Washington: The global economy is showing signs of bouncing back from the severe downturn caused by the global coronavirus pandemic, but a full recovery is “unlikely” without a vaccine, IMF chief Kristalina Georgieva said on Wednesday.
In a column co-authored with IMF chief economist Gita Gopinath, the officials stressed that governments should continue to support workers and businesses since the unprecedented nature of the crisis could give rise to a wave of bankruptcies and job destruction.
As lockdowns have eased and businesses around the world have been allowed to reopen, there has been a “sharp rebound of output, consumption and employment,” they said in Foreign Policy magazine.
The massive scale and speed of government support has helped cushion the blow and allowed for the initial rebound, Gopinath and Georgieva wrote.
“This crisis, however, is far from over,” they said. “The recovery remains very fragile and uneven across regions and sectors. To ensure that the recovery continues, it is essential that support not be prematurely withdrawn.”
Businesses, even insolvent firms, will need continued help to prevent destruction of millions of jobs. That could include governments taking equity in firms or providing grants in exchange for higher tax rates later, they said.
But governments will have to be cautious in how they distribute their scarce resources, and some companies will inevitably fail, especially in industries like travel that may not survive or will be curtailed in a post-pandemic world.
And, “Though the world has learned to live with the virus, a full recovery is unlikely without a permanent medical solution.”
With 128 coronavirus vaccines currently under development, there is a strong chance a solution will be found, but “we must urgently devise multilateral solutions” to ensure adequate supply and distribution, Georgieva and Gopinath wrote.
US JOB POSTINGS: US employers advertised more Jobs but hired fewer workers in July, sending mixed signals about the Job market in the wake of the coronavirus outbreak.
The Labor Department said on Wednesday that the number of US Job postings on the last day of July rose to 6.6 million from 6 million at the end of June. A year earlier, employers posted 7.2 million Job openings.
Hiring dropped to 5.8 million from 7 million in June. The number of Americans laid off or discharged fell to 1.7 million from nearly 2 million in June.
“Overall, this report confirmed a continued but decelerating recovery for the labor market,” Contingent Macro Advisors said in a research note.
The government reported last Friday that the US economy generated 1.4 million new Jobs in August, down from 1.7 million in July and 4.8 million in June. The U.S. has recovered just under half the 22 million Jobs lost when the pandemic hit the country hard in March and April, forcing businesses to close at least temporarily.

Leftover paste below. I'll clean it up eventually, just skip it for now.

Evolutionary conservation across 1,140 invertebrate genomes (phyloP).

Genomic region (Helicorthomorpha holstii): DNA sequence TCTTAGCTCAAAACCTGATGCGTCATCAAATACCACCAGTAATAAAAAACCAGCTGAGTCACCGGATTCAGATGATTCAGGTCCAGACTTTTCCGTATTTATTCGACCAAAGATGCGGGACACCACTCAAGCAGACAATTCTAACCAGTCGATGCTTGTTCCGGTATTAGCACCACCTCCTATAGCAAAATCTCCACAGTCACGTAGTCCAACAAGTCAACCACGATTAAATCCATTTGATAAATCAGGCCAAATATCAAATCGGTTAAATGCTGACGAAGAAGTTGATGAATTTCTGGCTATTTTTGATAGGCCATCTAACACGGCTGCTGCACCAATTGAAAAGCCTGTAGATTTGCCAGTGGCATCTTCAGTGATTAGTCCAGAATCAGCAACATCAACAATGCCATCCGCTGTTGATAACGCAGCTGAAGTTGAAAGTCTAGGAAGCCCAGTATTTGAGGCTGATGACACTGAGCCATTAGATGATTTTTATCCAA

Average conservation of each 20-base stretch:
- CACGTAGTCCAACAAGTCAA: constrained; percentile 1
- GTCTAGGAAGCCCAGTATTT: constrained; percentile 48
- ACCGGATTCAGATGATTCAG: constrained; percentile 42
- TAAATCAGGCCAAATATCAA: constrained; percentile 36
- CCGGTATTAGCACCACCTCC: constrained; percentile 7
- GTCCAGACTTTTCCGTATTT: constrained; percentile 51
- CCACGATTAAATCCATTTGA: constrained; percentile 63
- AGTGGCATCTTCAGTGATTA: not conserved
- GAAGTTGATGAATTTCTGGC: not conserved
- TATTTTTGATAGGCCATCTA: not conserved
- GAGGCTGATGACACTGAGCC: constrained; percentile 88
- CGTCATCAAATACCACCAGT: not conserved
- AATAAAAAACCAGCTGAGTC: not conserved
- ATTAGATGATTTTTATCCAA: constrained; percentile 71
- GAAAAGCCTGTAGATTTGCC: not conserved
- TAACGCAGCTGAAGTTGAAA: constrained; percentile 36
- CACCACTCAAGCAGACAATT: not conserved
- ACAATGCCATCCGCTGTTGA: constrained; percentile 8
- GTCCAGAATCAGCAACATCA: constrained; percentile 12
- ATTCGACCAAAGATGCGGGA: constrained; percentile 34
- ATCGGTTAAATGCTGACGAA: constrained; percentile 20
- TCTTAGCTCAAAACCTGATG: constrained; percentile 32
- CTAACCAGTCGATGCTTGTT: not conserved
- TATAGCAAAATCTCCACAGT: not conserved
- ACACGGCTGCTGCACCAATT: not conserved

More than 2.9 million quit their Jobs in July, up from 2.6 million in June. The uptick was unusual because people are usually reluctant to leave Jobs when the Job market is weak.
Separately, China’s factory gate prices fell for the seventh straight month in August but at the slowest annual pace since March, suggesting the industries of the world’s No. 2 economy continued to recover from the sharp coronavirus-induced downturn.
The producer price index (PPI) eased 2.0% from a year earlier in August, the National Bureau of Statistics (NBS) said on Wednesday. That was in line with expectations in a Reuters poll, but the decline was more modest than the 2.4% fall in July.
The consumer price index meanwhile rose 2.4% last month from a year earlier, as expected, slower than a 2.7% annual increase in July.
China’s economy returned to growth in the second quarter after a massive coronavirus-induced contraction at the start of the year. Recent indicators, including exports data and the PMI surveys, have pointed to a sustained recovery in economic activity and manufacturing.
“In August, industrial production continued to improve while market demand kept recovering,” said Dong Lijuan, senior statistician with the NBS, in a statement accompanying the data release.
“Prices for global commodities such as crude oil, iron ore and non-ferrous metals continued to rise, driving a rebound in domestic factory-gate prices.”
PPI rose 0.3% in August on a monthly basis.
Policymakers expect economic activity and consumer demand to continue to increase as the coronavirus outbreak comes under control, but warn of risks to the outlook as some of China’s key export markets such as the United States and Europe remain in the grip of the pandemic.